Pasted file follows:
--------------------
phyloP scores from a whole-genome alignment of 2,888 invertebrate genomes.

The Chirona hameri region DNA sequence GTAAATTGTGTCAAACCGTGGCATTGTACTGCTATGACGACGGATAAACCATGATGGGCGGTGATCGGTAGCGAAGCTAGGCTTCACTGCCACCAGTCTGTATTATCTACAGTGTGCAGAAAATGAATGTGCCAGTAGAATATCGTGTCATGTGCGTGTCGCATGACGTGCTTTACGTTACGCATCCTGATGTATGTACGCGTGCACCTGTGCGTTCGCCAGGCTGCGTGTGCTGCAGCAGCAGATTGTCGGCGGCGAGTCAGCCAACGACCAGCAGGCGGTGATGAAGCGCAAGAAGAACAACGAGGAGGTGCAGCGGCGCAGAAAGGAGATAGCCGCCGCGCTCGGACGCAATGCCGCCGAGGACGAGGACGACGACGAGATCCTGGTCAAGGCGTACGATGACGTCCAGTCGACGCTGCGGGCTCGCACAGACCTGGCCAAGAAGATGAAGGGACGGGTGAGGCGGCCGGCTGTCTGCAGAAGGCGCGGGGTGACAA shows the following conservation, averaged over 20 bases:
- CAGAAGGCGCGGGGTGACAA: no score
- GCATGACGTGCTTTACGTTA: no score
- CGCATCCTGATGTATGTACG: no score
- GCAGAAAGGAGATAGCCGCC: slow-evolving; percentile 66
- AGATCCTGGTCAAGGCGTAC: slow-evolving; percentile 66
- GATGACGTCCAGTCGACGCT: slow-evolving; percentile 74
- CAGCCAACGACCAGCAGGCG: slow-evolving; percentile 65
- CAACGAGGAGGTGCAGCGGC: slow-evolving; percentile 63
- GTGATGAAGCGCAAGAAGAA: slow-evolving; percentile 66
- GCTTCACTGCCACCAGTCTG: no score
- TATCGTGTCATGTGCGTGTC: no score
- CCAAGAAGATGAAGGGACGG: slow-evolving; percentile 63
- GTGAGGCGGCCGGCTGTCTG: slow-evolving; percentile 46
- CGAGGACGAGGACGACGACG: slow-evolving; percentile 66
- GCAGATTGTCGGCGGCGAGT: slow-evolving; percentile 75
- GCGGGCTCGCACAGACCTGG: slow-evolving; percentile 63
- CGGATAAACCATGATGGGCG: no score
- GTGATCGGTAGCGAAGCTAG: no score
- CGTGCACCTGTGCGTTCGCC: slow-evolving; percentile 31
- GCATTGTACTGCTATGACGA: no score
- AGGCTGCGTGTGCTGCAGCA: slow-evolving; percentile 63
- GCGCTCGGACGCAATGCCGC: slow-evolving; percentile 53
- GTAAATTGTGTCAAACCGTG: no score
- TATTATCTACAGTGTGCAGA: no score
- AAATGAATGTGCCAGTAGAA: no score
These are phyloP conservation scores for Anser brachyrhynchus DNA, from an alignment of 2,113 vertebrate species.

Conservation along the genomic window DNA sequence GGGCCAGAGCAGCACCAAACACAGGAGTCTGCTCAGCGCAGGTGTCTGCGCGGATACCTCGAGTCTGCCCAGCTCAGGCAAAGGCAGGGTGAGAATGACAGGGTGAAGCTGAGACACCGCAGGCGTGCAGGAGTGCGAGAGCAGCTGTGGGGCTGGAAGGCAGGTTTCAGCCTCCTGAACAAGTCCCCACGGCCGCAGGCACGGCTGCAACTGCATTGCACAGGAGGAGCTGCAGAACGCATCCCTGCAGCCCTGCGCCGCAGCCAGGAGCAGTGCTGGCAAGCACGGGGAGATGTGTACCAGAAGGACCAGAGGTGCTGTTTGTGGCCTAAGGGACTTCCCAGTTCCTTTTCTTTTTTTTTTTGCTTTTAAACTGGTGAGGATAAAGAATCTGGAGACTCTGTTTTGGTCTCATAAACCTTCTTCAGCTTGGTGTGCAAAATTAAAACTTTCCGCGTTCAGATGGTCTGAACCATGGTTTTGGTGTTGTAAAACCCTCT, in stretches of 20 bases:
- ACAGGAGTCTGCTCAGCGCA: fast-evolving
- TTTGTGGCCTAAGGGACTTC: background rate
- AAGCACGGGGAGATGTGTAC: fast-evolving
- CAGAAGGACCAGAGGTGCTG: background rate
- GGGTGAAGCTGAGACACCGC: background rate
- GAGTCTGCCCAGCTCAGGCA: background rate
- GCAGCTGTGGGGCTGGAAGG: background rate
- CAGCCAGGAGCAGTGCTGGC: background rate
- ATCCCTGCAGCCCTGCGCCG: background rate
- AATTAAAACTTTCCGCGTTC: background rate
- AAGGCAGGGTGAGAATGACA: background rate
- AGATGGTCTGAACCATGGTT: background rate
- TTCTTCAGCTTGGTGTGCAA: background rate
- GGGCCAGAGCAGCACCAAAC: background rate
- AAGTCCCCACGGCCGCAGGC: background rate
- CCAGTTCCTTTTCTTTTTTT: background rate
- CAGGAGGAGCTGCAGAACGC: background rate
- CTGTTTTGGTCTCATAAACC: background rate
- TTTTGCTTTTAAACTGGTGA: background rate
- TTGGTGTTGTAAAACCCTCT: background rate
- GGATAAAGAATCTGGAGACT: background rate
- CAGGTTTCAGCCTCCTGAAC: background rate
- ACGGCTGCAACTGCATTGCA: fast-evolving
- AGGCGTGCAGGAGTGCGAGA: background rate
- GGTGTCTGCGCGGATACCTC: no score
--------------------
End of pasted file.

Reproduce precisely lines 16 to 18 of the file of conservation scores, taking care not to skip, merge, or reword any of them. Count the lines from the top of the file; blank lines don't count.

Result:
- CGAGGACGAGGACGACGACG: slow-evolving; percentile 66
- GCAGATTGTCGGCGGCGAGT: slow-evolving; percentile 75
- GCGGGCTCGCACAGACCTGG: slow-evolving; percentile 63